- Headspace Australia – with specific links for COVID-19 support.
- Black Dog Institute – general mental health resources, with some targeted support for COVID-19, including Working from home: a checklist to support your mental health.
- Bite Back – Black Dog Resources for Youth.
- Emerging Minds – including a toolkit for supporting children’s mental health during a pandemic (with skills applicable for all!)
- Headspace – also available as an App.
- Calm – also available as an App.
- Taking some time to be still and quiet to slow down and listen to nature can work wonders. The following are some ideas that can be practiced at home, in front-yards, in back-yards, in other places (given lifting of restrictions). Some benefit can apparently be gained even by watching nature videos with these practices in mind if you can’t go out.
- Dadirri – an Aboriginal practice of inner deep listening. The linked explanations come from the Northern Territory. Where you have connections with local Aboriginal people and you can connect with them in these times, take the opportunity to ask them about their practice of inner deep listening.
- Forest bathing or forest therapy – a spiritual practice that originated in Japan. See how it looks in Melbourne/Victoria.
- Home gardeners world-wide are finding their garden helps keep them more balanced generally, but especially during COVID-19 (I know being in mine helps me very much!)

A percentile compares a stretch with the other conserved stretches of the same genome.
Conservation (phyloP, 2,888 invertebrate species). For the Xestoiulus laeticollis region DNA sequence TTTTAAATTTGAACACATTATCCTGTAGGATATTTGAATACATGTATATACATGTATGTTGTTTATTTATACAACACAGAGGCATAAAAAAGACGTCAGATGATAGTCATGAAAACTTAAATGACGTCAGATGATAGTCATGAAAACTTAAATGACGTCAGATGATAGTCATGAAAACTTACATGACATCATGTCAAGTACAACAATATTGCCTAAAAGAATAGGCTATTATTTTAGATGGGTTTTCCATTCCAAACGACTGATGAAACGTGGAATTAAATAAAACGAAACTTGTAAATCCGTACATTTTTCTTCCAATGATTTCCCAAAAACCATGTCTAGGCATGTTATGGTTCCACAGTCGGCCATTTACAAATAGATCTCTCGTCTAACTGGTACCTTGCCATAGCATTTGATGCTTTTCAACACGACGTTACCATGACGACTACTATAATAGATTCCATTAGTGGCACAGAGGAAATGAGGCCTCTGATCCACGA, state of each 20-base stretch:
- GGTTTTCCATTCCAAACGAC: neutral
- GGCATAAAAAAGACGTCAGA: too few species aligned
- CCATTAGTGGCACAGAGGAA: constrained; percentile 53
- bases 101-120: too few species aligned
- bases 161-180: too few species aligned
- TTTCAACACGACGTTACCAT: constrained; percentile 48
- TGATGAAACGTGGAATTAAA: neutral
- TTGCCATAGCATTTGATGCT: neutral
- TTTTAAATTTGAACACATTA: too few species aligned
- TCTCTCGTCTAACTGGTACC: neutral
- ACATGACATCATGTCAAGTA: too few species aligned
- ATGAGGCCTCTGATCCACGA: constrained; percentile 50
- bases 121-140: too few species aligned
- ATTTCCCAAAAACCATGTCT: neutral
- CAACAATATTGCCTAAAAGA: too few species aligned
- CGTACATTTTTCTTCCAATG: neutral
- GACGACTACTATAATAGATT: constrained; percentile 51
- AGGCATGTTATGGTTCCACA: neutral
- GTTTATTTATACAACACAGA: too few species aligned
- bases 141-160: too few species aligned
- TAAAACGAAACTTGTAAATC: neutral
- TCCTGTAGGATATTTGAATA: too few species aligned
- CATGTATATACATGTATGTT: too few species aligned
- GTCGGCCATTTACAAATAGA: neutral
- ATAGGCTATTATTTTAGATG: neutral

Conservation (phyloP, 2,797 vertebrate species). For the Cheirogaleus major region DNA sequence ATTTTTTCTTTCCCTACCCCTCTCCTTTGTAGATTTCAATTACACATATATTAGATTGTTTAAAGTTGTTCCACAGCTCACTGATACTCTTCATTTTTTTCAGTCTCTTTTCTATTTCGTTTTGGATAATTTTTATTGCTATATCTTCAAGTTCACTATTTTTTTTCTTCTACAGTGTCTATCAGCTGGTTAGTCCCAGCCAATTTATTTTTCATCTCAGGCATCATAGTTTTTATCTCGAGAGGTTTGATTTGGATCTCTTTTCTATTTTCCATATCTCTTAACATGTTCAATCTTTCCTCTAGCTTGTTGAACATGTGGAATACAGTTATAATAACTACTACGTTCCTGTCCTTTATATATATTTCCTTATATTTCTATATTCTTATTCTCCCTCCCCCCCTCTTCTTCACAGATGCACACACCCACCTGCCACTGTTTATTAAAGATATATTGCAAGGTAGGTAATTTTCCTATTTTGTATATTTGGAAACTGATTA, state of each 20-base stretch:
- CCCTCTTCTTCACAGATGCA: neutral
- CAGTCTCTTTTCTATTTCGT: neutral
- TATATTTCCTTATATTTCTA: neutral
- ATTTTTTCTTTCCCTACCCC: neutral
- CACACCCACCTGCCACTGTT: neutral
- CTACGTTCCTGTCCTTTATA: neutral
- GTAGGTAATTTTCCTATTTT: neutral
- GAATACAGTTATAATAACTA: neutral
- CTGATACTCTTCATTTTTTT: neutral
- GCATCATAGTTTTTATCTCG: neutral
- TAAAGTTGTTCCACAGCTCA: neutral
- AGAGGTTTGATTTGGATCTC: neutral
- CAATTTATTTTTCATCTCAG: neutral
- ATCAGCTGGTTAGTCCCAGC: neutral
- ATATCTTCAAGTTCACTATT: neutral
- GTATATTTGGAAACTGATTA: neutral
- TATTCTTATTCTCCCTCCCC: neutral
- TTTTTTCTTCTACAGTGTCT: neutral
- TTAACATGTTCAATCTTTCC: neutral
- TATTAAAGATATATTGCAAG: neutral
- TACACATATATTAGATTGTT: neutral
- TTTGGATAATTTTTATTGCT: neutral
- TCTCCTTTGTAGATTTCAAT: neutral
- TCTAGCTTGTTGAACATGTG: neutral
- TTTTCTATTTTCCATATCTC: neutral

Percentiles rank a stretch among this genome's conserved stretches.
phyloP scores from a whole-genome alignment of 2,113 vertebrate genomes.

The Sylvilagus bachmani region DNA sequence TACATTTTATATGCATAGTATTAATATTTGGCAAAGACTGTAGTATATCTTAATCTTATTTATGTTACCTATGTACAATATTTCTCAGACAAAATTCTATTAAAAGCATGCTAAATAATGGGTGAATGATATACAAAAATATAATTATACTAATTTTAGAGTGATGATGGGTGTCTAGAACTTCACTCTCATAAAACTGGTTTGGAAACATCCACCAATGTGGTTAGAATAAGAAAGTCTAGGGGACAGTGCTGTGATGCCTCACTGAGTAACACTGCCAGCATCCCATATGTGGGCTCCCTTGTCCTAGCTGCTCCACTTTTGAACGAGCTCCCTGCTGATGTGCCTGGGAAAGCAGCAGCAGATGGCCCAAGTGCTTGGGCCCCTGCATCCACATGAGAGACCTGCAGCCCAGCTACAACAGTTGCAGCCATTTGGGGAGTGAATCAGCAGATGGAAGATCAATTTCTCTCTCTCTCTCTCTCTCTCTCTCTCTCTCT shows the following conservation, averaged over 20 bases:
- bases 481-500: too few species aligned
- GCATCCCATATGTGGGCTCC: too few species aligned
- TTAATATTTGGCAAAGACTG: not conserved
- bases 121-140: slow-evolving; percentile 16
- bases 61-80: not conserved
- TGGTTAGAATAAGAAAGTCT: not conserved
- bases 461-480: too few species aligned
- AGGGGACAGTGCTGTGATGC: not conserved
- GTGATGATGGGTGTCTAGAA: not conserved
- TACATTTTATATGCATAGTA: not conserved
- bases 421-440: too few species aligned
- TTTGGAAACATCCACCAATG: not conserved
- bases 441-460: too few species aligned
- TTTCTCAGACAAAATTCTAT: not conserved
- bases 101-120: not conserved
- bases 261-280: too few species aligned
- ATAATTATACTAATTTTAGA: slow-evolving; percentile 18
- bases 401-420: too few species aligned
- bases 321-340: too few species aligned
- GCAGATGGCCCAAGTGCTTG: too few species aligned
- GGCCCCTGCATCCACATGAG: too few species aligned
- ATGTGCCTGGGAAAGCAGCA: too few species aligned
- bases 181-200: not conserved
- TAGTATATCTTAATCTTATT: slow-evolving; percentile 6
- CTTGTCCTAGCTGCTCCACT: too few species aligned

- Ambiguous loss, disenfranchised grief and COVID-19. Many are feeling grief and loss that is unclear, full of uncertainty, not knowing what is coming next – at home, work, church, society, etc. For some, this is linked to anxiety because they do not know exactly why they are feeling loss, or whether it is ok to feel that way.Back in the 1970’s, Dr Pauline Boss developed the term, “ambiguous loss” in her work with people who had family members away at war. She then developed this work further with those who had a family member experiencing dementia. Dr Boss’ work on ambiguous loss has application to trauma and the time we now face due to COVID-19. Researchers in Australia are also studying what has been termed, “disenfranchised grief”.Professor Jane Fisher and Senior Research Fellow Maggie Kirkman from Monash University are seeking to understand COVID-19’s impact on Australian adults, including the effects of disenfranchised grief.Some useful resources around ambiguous loss and disenfranchised grief are:
- COVID-19 and its Ambiguous Losses: How to Cope with the Stress and Anxiety – a YouTube clip where Dr Boss speaks about COVID-19 and ambiguous loss (a great listen with some PPT slides).
- COVID-19 and Ambiguous Loss – a written explanation about ambiguous loss generally and how this relates to living in a pandemic.
- Grieving life and loss – from the American Psychological Association. This is more aimed at therapists but there are some important points in this too.
- Coronavirus: Recognising disenfranchised grief amid COVID-19 – from Monash University.
- Disenfranchised Grief – from The Australian Centre for Grief and Bereavement.
More information on COVID-19
For the latest advice and information please go to health.gov.au
For health enquiries please utilise the Australian Government Department of Health Coronavirus Information Line 1800 020 080 or the healthdirect hotline 1800 022 222